One of the oldest surviving fragments of Euclid’s Elements found at Oxyrhynchus, Egypt. It was in this book that Euclid explained his algorithm to find the greatest common divisor of two numbers. This fragment was discovered in 1896 and now resides at the University of Pennsylvania.

# Ancient Algorithms: Using the Euclidean Algorithm to Find the Least Common Multiple of a Range of Numbers

Today’s post is going to break down an algorithm in JavaScript that finds the least common multiple of a range of numbers. I’ll be explaining both a basic solution that uses multiple loops and an optimized solution that makes use of both recursion and the Euclidean algorithm.

## The Challenge

First, let’s take a look at the problem we are trying to solve. The task is to write a function called findLCM that takes an array of two numbers and returns the least common multiple (LCM) of those two numbers. The LCM should be a positive integer that can be evenly divided by both of the starting numbers, as well as by all sequential numbers in the range between them. The starting array will contain two numbers that will not necessarily be in numerical order. For example, if given [5, 1], find the LCM of both 1 and 5 that is evenly divisible by all numbers between 1 and 5.

When complete, the findLCM function should return the following results for these arrays:

• [5, 1] => 60
• [8, 7] => 56
• [4, 8] => 840

## The Basic Solution

The first step in solving the problem is to make sure that the array is sorted from the greatest to lowest number. The easiest way to do this is to use the sort method on the initial arr that takes a function with parameters a and b. This function returns b — a, which sorts the array in the order we want.

Next, a new array called fullArr is declared and a for loop pushes all of the numbers from the greatest to lowest number into this array. At the end of this loop, the fullArr will contain all of the numbers within the range that we need to check against our LCM.

Three new variables are created called result, which will hold the result of each check and ultimately the final result we will be returning. The loop variable counts the iterations of the upcoming while loop. The index variable holds the index of the array that needs to be checked next.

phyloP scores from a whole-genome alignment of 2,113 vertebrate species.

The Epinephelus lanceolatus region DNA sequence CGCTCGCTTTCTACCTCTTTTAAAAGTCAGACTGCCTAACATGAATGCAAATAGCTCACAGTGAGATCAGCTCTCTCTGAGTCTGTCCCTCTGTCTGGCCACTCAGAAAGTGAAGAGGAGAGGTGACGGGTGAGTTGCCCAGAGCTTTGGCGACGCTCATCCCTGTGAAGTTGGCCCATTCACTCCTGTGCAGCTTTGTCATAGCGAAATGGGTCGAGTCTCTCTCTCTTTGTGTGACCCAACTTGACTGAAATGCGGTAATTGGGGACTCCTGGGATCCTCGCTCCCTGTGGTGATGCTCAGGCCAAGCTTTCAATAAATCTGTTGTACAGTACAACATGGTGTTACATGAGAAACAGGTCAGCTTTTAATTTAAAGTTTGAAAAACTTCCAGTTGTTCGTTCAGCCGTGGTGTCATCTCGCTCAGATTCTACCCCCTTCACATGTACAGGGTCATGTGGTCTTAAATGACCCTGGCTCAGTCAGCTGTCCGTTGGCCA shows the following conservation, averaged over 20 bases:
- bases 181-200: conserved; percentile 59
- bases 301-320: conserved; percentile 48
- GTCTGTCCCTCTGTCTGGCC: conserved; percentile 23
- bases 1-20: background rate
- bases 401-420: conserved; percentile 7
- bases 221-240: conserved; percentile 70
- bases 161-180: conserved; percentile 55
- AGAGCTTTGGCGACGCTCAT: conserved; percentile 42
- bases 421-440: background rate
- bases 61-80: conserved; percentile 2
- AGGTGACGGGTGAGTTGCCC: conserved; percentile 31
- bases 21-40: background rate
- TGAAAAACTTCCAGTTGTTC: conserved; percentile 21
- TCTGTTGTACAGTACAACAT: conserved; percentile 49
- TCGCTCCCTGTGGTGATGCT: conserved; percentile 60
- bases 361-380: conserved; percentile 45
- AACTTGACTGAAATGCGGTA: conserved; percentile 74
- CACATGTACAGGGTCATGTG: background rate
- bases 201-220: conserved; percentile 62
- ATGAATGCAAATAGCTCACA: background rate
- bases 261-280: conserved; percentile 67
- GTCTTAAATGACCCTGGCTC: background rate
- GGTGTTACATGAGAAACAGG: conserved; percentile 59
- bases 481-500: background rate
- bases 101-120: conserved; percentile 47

The final portion of the solution involves a while loop that runs while the index has not reached the length of the fullArr. This will go through each number in the range to check for the LCM. Within this loop, the first number of the array is multiplied by the loop and the second number. The for loop then iterates from index 2 of the array until one less than the length of the fullArr. If the result does not divide evenly with the number at the current index then the for loop breaks. If it is even, then it checks for the next number in the array until it is not even or the final answer is found. The loop variable increases by one each time the while loop goes through. After the loop is complete, the final result is returned.

While this basic solution works, it has poor performance because of the high number of loop iterations it has to go through.

## The Optimized Solution

The optimized solution for this problem begins by determining which number in the initial array is the smaller number and which number is the larger one. This is done using the Math.min and Math.max methods that takes a value and returns the min or max of that set. For an array, this is done by using (…arr). The ellipse indicates a spread of the array (all of the elements in the array will be checked). This is slightly more efficient than the short sort done in the basic solution. A result variable is also declared to again hold the current LCM and ultimately the final result. A representation of the Greek mathematician Euclid, active in Alexandria, Egypt during the late 4th and early 3rd centuries B.C.E.

Next is the part you’ve been waiting for! The Euclidean algorithm. This is set up as a function called GCD — a reference to greatest common divisor, which is the largest number that divides two numbers without leaving a remainder. The Euclidean Algorithm itself is a very efficient way to find the GCD of two numbers and is named after the Ancient Greek mathematician Euclid. The GCD function uses recursion (it calls itself) whenever the second parameter does not equal zero. Using this recursion, the second parameter becomes the new first parameter and the second parameter becomes the remainder of dividing x and y. Since the recursion stops when this second parameter is zero that means it stops when the remainder of the dividing the two numbers is zero.

The final portion of the optimized solution is a for loop that runs through all of the numbers between the min and max numbers from the initial array. For the first iteration, the result is set to the LCM of the current and next number in the range. For every subsequent iteration, the result is the LCM of the previous result and the next number in the range. Finally, the LCM of the entire range is returned once the loop completes. This solution runs much more efficiently than the basic solution.

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## More from Austin William Smith

Historian | Full Stack Developer

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